Hindsight’s clear vision

Paul O’Connor once again has put his driving time to good use, this time listening to a troubling book about how the U.S. put Nazi scientists to work in this country after Hitler’s defeat.

Reviewed by Paul T. O’Connor


The passage of time allows us to see very difficult choices from the past with a clarity that was missing in their moment.

Today, Americans are embarrassed that their country, fresh from the Greatest Generation’s contribution to the defeat of Nazi Germany, recruited some of Hitler’s most ruthless scientists to come to the United States, work for the country that had defeated them and gain the rights and privileges of American citizens.

But in late 1944, and the years immediately following, the decision to recruit those scientists and use their expertise for U.S. national defense was not so obvious as wrong. The Allies first faced the possibility that developing Nazi war technology could, in the very latest days of the war, either swing the flow of battle back to German advantage or, somehow, be transferred to the Japanese to prolong the Pacific war.

Then, after the war ended, it became clear that the Soviets, who were quickly emerging as America’s newest enemy, were themselves recruiting Nazi scientists and employing them in the search for new weapons to potentially use against the West.

Annie Jacobsen does a good job of providing historical perspective to the situation that American military and intelligence officials faced at the time.  The Cold War was under way, she explains, the Soviets were perceived as a very credible threat to the West, and there were horrible implications imaginable should the best German scientists land on the wrong side of the Iron Curtain.

It is only in the latter chapters that, equipped with hindsight’s clear vision, she judges. It is appropriate that she does.

She concludes that the U.S. erred in two key areas of intelligence. The first was in its knowledge of the Nazis who were being admitted to the U.S. – or in a few cases, being employed by the U.S. in Europe. Much that should have been known about these people was either unknown in the 1940s or was deliberately overlooked. These were not the Good Germans we often hear about.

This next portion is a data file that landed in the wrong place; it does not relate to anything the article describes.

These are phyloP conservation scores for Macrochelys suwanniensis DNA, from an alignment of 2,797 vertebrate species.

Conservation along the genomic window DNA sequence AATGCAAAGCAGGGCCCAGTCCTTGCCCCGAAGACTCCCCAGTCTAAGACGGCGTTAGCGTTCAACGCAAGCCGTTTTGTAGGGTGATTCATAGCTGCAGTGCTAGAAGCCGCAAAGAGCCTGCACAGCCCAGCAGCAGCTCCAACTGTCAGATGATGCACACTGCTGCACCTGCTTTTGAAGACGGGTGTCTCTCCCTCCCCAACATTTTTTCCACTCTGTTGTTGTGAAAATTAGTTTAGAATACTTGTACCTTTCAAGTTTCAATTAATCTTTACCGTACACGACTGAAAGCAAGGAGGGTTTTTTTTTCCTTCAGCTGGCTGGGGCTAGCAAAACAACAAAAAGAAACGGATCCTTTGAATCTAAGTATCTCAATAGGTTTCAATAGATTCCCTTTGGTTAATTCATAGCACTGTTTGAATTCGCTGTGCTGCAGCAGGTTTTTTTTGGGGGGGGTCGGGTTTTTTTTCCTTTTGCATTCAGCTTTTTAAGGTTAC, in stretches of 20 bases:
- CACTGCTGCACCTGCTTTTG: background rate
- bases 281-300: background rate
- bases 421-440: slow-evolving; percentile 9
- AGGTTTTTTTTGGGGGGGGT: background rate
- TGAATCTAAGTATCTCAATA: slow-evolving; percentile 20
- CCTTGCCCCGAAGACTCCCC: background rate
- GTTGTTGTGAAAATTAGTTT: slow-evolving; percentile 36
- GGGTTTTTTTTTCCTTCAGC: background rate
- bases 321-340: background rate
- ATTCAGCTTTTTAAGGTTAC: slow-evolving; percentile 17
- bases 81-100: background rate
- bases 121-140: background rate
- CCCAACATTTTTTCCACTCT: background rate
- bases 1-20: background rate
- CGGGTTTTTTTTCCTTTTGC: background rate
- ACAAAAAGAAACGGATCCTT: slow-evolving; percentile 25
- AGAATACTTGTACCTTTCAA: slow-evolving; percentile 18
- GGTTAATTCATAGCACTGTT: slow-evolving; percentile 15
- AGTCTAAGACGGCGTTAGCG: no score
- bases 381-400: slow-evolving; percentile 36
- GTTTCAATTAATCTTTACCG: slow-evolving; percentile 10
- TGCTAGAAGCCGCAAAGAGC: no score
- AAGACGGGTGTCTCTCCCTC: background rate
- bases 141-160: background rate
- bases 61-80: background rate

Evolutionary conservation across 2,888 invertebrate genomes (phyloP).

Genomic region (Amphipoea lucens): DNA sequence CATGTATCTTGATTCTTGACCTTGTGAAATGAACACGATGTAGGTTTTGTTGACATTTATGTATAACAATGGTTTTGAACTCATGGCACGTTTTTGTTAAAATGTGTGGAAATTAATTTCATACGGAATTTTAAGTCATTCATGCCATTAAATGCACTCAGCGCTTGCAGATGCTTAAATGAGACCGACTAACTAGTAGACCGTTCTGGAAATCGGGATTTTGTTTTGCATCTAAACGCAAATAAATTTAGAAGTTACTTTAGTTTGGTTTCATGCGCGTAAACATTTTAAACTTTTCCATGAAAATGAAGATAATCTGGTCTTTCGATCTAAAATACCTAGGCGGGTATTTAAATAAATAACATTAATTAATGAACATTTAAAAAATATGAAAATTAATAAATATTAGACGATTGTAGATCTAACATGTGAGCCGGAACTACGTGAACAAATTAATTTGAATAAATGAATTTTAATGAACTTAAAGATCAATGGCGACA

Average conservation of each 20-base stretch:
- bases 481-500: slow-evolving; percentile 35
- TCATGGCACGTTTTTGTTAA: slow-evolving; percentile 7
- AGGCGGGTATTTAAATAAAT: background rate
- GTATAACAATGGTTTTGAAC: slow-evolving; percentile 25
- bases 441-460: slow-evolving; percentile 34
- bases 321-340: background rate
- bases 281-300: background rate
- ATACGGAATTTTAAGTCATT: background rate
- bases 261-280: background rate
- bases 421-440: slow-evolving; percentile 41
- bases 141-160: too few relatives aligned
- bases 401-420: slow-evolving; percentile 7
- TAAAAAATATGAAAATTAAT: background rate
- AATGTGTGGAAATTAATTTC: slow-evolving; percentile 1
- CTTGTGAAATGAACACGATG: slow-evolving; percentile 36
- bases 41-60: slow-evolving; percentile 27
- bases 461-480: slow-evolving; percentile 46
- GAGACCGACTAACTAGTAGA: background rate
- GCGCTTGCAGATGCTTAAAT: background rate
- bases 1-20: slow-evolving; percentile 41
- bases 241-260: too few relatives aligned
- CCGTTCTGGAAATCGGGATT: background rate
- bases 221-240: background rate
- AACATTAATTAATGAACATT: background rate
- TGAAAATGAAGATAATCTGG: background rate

Many were monsters. Some conducted or oversaw scientific experiments on human beings, often killing the test subjects in the process. Others employed slave labor, often working the slaves to death. Others were involved in research and development aimed at chemical and biological weapons.

Her work is exhaustive and, quite frankly, exhausting. Had I been reading this book at home, I’m sure it would have taken me months to finish. The detail and minutiae would have worn me down. But, it was in the CD player of my car as I drove from Raleigh to Denver, and when my mind wandered, I was always able to refocus, even if I’d missed something.

This is a work, however, that most readers of history would prefer in book form if for no other reason than to be able to use the index to refresh memories of the many characters. I say this despite the author’s credible job of reading the work.

Are there more entertaining ways of passing the time on a cross-country trip? A fictional thriller might have been a better choice on my part. But, having endured the bad news that this book provides about my country’s leaders in the postwar years, I’m glad I listened.

  • Paul T. O’Connor, contributing editor, is a university lecturer who is available for freelance writing assignments. Contact him at ocolumn@gmail.com.



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